Man charged with keeping $694K targeted for feeding children at impoverished First Nation reserve
by Adrian Humphreys, National Post, September 20, 2016
A Thunder Bay, Ont., businessman has been charged with fraudulently misdirecting government money meant to buy breakfasts for children at an impoverished northern Ontario First Nation reserve for his personal use.
Giuseppe (Joe) Crupi, 50, co-manager of Kashechewan First Nation on the coast of James Bay and part of the Thunder Bay-based Crupi Consulting Group, was charged Tuesday.
Crupi was responsible for managing funds obtained by the band from Indigenous and Northern Affairs Canada.
He fraudulently obtained more than $1.2 million of federal money from INAC’s National Child Benefit Reinvestment Program from 2007 to 2012 through annual applications for funding, the RCMP alleged.
The money was meant to provide breakfasts for about 400 elementary school children at St. Andrew’s School, a school for children from junior kindergarten to Grade 7 and a focal point for the community of 1,900 people.
The RCMP allege Crupi misappropriated about $694,000 of this money for his personal use in 2007, 2008 and 2012.
“(Crupi) made annual applications and reported on 400 children benefiting from a breakfast program to St. Andrew’s School,” said Sgt. Penny Hermann.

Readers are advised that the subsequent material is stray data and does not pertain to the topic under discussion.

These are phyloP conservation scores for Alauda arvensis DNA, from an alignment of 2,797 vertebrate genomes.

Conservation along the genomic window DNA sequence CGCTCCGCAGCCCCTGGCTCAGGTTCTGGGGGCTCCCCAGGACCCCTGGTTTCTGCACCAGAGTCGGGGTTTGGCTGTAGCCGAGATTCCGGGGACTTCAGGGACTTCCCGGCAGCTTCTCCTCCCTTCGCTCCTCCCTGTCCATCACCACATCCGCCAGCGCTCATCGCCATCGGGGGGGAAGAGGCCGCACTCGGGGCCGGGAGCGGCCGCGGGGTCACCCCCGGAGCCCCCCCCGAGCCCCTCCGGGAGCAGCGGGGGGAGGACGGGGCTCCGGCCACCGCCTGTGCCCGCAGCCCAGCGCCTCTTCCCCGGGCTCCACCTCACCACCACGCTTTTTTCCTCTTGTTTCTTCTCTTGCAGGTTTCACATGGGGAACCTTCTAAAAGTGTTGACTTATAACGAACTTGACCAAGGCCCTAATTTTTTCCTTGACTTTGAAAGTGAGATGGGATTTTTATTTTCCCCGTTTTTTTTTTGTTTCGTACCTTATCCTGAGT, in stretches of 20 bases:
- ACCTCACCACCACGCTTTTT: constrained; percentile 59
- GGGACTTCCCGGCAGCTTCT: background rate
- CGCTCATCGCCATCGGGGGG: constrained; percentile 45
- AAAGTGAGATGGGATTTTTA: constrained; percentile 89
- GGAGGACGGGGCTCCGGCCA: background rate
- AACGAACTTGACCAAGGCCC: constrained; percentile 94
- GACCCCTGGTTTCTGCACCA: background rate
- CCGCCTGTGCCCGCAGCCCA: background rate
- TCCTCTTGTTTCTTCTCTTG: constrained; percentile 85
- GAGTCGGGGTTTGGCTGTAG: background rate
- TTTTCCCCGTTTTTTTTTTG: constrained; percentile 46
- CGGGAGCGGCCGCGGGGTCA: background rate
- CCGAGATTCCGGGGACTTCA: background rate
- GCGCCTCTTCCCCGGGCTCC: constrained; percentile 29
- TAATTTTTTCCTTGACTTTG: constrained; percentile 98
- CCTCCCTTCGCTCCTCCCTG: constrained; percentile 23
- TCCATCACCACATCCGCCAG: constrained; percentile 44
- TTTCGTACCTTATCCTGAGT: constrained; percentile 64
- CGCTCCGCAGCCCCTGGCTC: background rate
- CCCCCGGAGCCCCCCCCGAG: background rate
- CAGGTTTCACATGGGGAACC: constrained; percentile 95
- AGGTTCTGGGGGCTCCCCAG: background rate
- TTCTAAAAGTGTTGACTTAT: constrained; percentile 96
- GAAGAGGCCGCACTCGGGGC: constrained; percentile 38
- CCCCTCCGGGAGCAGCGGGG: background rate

“The RCMP investigation concluded that the service was not provided to the 400 children as reported and the co-manager, Crupi Consulting, personally profited from the contribution fund.”
The RCMP’s serious and organized crime section in Thunder Bay charged Crupi Tuesday with three counts of fraud, three counts of uttering forged documents, laundering the proceeds of crime, and possession of property obtained by crime.
Questions over the breakfast funds were raised in 2012 during an annual audit of the band’s finances by the federal government.
Several band council members questioned Crupi Consulting Group invoices that were paid out by the first nation which did not contain supporting documentation, according to the RCMP.
In December 2012, Aboriginal Affairs North Development Canada, as it was called then, referred the audit irregularities and purported misappropriation of funds to the RCMP for investigation.
A message left for Crupi and Crupi Consulting Group were not returned by deadline. Kashechewan First Nation officials could not immediately be reached. Requests for comment from both the Minister of Indigenous and Northern Affairs Carolyn Bennett and the government department made late Tuesday went unanswered by deadline.
Crupi was scheduled to appear in court in Thunder Bay on Wednesday.
The RCMP investigation concluded that the service was not provided to the 400 children as reported
Crupi Consulting Group’s website describes itself as “one of Northern Ontario’s leading strategic management consulting and training groups specializing in business development, management services, economic analysis and development, community planning and marketing services.”
It lists several First Nation groups, including Kashechewan, as clients. It also lists the Ministry of Natural Resources as a client.
Crupi and the Crupi Consulting Group have been generous within the Thunder Bay community, including a $25,000 donation to the Thunder Bay Regional Health Sciences Foundation and support for Lakehead University.
Kashechewan can only be reached by boat or plane. Flooding, access to clean drinking water, improper housing, infrastructure, unemployment and suicide have been chronic problems on the reserve. Flooding forces people to evacuate each year.
In March, children were evacuated from the community because of skin rashes and sores.